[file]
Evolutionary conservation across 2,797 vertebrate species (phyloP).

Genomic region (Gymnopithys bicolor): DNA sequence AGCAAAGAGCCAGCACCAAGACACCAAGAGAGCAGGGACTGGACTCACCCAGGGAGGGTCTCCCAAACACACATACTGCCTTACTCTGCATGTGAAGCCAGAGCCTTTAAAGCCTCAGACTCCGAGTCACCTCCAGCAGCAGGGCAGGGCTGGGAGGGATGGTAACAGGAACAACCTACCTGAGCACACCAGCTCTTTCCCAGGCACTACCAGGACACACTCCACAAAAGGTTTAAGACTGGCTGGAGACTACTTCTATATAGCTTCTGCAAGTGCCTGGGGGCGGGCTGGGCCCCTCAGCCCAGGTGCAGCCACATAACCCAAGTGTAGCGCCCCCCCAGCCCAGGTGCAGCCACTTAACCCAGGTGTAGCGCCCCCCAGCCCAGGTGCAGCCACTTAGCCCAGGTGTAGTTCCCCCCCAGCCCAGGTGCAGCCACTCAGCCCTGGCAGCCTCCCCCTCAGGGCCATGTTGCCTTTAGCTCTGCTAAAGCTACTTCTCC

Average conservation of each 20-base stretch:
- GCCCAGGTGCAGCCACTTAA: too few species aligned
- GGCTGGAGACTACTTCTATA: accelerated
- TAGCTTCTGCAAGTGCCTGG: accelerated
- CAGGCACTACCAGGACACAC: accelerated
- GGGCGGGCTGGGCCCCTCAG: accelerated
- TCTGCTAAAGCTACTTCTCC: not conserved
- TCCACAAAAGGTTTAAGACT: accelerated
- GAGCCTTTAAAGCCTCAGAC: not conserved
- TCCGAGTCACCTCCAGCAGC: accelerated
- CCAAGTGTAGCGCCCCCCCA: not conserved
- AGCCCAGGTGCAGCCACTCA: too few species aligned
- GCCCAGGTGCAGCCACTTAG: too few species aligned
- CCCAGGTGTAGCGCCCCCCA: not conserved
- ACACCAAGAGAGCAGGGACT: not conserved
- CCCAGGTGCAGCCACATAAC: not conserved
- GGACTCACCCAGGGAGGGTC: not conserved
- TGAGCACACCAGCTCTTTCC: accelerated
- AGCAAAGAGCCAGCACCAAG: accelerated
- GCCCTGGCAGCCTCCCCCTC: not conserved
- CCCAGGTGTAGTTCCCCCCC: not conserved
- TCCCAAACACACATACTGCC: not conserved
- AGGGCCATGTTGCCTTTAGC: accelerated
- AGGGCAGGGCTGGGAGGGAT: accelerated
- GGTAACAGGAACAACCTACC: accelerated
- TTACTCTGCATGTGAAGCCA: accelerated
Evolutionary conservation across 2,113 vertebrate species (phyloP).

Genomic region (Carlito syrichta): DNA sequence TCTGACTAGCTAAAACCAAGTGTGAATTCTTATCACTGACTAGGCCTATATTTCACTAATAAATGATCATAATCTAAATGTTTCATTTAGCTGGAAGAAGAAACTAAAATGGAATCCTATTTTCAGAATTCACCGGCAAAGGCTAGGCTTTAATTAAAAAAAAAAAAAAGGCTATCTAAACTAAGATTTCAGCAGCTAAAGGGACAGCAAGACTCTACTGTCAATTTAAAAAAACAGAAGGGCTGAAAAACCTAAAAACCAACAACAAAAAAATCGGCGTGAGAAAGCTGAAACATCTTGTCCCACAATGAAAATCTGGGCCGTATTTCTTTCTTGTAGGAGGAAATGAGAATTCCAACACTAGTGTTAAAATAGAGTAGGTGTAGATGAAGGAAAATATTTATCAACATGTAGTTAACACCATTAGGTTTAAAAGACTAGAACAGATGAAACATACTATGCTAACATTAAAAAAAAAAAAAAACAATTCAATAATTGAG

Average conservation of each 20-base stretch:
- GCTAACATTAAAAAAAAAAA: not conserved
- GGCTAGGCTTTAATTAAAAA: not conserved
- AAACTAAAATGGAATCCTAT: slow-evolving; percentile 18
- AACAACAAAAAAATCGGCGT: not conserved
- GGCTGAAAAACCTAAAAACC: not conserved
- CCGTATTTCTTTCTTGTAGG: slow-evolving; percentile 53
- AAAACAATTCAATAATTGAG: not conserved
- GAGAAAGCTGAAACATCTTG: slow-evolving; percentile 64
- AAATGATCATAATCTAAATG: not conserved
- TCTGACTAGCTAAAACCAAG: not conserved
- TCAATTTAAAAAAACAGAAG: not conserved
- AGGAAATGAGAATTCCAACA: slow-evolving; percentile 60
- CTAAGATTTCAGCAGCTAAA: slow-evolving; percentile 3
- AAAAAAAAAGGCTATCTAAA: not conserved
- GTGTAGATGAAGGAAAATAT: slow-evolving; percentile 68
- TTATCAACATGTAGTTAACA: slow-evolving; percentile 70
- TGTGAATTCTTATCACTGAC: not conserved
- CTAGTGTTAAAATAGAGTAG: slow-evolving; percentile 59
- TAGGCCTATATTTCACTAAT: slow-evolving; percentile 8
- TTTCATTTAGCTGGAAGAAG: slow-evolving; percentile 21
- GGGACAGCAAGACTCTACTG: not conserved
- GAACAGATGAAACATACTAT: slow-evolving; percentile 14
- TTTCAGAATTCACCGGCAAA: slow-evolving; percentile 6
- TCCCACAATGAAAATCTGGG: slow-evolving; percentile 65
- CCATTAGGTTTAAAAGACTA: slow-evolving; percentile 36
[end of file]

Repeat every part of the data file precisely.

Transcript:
Evolutionary conservation across 2,797 vertebrate species (phyloP).

Genomic region (Gymnopithys bicolor): DNA sequence AGCAAAGAGCCAGCACCAAGACACCAAGAGAGCAGGGACTGGACTCACCCAGGGAGGGTCTCCCAAACACACATACTGCCTTACTCTGCATGTGAAGCCAGAGCCTTTAAAGCCTCAGACTCCGAGTCACCTCCAGCAGCAGGGCAGGGCTGGGAGGGATGGTAACAGGAACAACCTACCTGAGCACACCAGCTCTTTCCCAGGCACTACCAGGACACACTCCACAAAAGGTTTAAGACTGGCTGGAGACTACTTCTATATAGCTTCTGCAAGTGCCTGGGGGCGGGCTGGGCCCCTCAGCCCAGGTGCAGCCACATAACCCAAGTGTAGCGCCCCCCCAGCCCAGGTGCAGCCACTTAACCCAGGTGTAGCGCCCCCCAGCCCAGGTGCAGCCACTTAGCCCAGGTGTAGTTCCCCCCCAGCCCAGGTGCAGCCACTCAGCCCTGGCAGCCTCCCCCTCAGGGCCATGTTGCCTTTAGCTCTGCTAAAGCTACTTCTCC

Average conservation of each 20-base stretch:
- GCCCAGGTGCAGCCACTTAA: too few species aligned
- GGCTGGAGACTACTTCTATA: accelerated
- TAGCTTCTGCAAGTGCCTGG: accelerated
- CAGGCACTACCAGGACACAC: accelerated
- GGGCGGGCTGGGCCCCTCAG: accelerated
- TCTGCTAAAGCTACTTCTCC: not conserved
- TCCACAAAAGGTTTAAGACT: accelerated
- GAGCCTTTAAAGCCTCAGAC: not conserved
- TCCGAGTCACCTCCAGCAGC: accelerated
- CCAAGTGTAGCGCCCCCCCA: not conserved
- AGCCCAGGTGCAGCCACTCA: too few species aligned
- GCCCAGGTGCAGCCACTTAG: too few species aligned
- CCCAGGTGTAGCGCCCCCCA: not conserved
- ACACCAAGAGAGCAGGGACT: not conserved
- CCCAGGTGCAGCCACATAAC: not conserved
- GGACTCACCCAGGGAGGGTC: not conserved
- TGAGCACACCAGCTCTTTCC: accelerated
- AGCAAAGAGCCAGCACCAAG: accelerated
- GCCCTGGCAGCCTCCCCCTC: not conserved
- CCCAGGTGTAGTTCCCCCCC: not conserved
- TCCCAAACACACATACTGCC: not conserved
- AGGGCCATGTTGCCTTTAGC: accelerated
- AGGGCAGGGCTGGGAGGGAT: accelerated
- GGTAACAGGAACAACCTACC: accelerated
- TTACTCTGCATGTGAAGCCA: accelerated
Evolutionary conservation across 2,113 vertebrate species (phyloP).

Genomic region (Carlito syrichta): DNA sequence TCTGACTAGCTAAAACCAAGTGTGAATTCTTATCACTGACTAGGCCTATATTTCACTAATAAATGATCATAATCTAAATGTTTCATTTAGCTGGAAGAAGAAACTAAAATGGAATCCTATTTTCAGAATTCACCGGCAAAGGCTAGGCTTTAATTAAAAAAAAAAAAAAGGCTATCTAAACTAAGATTTCAGCAGCTAAAGGGACAGCAAGACTCTACTGTCAATTTAAAAAAACAGAAGGGCTGAAAAACCTAAAAACCAACAACAAAAAAATCGGCGTGAGAAAGCTGAAACATCTTGTCCCACAATGAAAATCTGGGCCGTATTTCTTTCTTGTAGGAGGAAATGAGAATTCCAACACTAGTGTTAAAATAGAGTAGGTGTAGATGAAGGAAAATATTTATCAACATGTAGTTAACACCATTAGGTTTAAAAGACTAGAACAGATGAAACATACTATGCTAACATTAAAAAAAAAAAAAAACAATTCAATAATTGAG

Average conservation of each 20-base stretch:
- GCTAACATTAAAAAAAAAAA: not conserved
- GGCTAGGCTTTAATTAAAAA: not conserved
- AAACTAAAATGGAATCCTAT: slow-evolving; percentile 18
- AACAACAAAAAAATCGGCGT: not conserved
- GGCTGAAAAACCTAAAAACC: not conserved
- CCGTATTTCTTTCTTGTAGG: slow-evolving; percentile 53
- AAAACAATTCAATAATTGAG: not conserved
- GAGAAAGCTGAAACATCTTG: slow-evolving; percentile 64
- AAATGATCATAATCTAAATG: not conserved
- TCTGACTAGCTAAAACCAAG: not conserved
- TCAATTTAAAAAAACAGAAG: not conserved
- AGGAAATGAGAATTCCAACA: slow-evolving; percentile 60
- CTAAGATTTCAGCAGCTAAA: slow-evolving; percentile 3
- AAAAAAAAAGGCTATCTAAA: not conserved
- GTGTAGATGAAGGAAAATAT: slow-evolving; percentile 68
- TTATCAACATGTAGTTAACA: slow-evolving; percentile 70
- TGTGAATTCTTATCACTGAC: not conserved
- CTAGTGTTAAAATAGAGTAG: slow-evolving; percentile 59
- TAGGCCTATATTTCACTAAT: slow-evolving; percentile 8
- TTTCATTTAGCTGGAAGAAG: slow-evolving; percentile 21
- GGGACAGCAAGACTCTACTG: not conserved
- GAACAGATGAAACATACTAT: slow-evolving; percentile 14
- TTTCAGAATTCACCGGCAAA: slow-evolving; percentile 6
- TCCCACAATGAAAATCTGGG: slow-evolving; percentile 65
- CCATTAGGTTTAAAAGACTA: slow-evolving; percentile 36